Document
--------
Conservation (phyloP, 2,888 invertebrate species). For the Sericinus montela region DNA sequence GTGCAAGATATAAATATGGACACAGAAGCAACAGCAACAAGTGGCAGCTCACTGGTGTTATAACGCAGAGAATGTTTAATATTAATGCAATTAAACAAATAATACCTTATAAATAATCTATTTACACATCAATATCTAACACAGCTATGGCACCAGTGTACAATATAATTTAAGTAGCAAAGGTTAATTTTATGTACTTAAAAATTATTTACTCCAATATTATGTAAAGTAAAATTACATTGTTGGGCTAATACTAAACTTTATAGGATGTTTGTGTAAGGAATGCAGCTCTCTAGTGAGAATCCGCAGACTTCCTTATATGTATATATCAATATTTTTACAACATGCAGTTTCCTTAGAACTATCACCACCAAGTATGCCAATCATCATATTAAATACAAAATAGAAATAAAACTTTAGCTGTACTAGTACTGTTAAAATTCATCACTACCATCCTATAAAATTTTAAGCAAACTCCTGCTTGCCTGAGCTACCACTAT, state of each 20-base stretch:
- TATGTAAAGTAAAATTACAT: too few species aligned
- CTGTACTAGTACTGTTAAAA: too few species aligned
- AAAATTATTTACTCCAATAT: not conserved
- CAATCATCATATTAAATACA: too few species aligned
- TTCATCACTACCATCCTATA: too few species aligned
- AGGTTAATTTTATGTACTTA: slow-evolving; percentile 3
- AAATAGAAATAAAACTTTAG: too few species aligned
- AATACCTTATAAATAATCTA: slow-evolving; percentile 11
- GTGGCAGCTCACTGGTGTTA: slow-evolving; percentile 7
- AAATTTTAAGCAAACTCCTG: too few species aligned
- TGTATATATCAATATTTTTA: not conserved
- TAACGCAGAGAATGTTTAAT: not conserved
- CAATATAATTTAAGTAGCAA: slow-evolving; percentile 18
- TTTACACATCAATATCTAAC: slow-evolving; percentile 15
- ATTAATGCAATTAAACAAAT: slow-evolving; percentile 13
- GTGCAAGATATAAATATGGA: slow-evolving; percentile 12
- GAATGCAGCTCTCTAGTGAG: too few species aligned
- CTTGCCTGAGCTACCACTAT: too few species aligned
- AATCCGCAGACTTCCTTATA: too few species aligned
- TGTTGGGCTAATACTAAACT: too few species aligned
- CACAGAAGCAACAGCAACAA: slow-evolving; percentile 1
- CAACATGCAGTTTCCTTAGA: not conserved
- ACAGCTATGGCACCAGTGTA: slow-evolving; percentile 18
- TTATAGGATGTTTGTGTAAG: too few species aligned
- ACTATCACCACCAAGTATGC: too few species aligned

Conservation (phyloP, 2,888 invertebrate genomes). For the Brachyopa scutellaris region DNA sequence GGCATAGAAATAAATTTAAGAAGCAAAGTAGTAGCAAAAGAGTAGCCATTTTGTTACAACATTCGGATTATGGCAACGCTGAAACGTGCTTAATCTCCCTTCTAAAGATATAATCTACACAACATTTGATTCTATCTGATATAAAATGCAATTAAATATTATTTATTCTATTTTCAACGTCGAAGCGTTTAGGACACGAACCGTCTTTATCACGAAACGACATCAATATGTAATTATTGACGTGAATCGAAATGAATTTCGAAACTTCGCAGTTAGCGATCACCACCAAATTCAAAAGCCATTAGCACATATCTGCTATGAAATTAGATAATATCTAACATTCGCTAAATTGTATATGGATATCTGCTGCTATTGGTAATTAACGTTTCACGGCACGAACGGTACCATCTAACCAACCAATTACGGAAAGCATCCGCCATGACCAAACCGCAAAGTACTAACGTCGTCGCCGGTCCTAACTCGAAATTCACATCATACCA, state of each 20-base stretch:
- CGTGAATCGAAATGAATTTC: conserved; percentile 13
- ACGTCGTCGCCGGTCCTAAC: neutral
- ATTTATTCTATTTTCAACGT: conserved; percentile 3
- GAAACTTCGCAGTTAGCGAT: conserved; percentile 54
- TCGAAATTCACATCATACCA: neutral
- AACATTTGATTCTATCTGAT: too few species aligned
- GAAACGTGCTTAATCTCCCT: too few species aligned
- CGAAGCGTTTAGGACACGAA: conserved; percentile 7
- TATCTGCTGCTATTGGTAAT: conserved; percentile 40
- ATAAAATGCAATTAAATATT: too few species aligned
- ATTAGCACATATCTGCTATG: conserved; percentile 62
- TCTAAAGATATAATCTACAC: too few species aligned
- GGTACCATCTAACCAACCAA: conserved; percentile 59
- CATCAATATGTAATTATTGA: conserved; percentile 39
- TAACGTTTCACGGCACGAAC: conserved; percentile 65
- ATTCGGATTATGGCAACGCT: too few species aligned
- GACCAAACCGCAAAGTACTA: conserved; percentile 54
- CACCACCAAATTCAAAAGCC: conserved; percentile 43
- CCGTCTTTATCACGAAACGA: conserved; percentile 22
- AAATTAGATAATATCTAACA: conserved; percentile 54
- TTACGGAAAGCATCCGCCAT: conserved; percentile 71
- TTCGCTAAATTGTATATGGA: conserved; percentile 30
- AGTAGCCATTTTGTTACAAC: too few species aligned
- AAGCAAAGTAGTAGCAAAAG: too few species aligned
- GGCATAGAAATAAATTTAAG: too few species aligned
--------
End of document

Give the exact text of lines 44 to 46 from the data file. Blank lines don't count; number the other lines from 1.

- GACCAAACCGCAAAGTACTA: conserved; percentile 54
- CACCACCAAATTCAAAAGCC: conserved; percentile 43
- CCGTCTTTATCACGAAACGA: conserved; percentile 22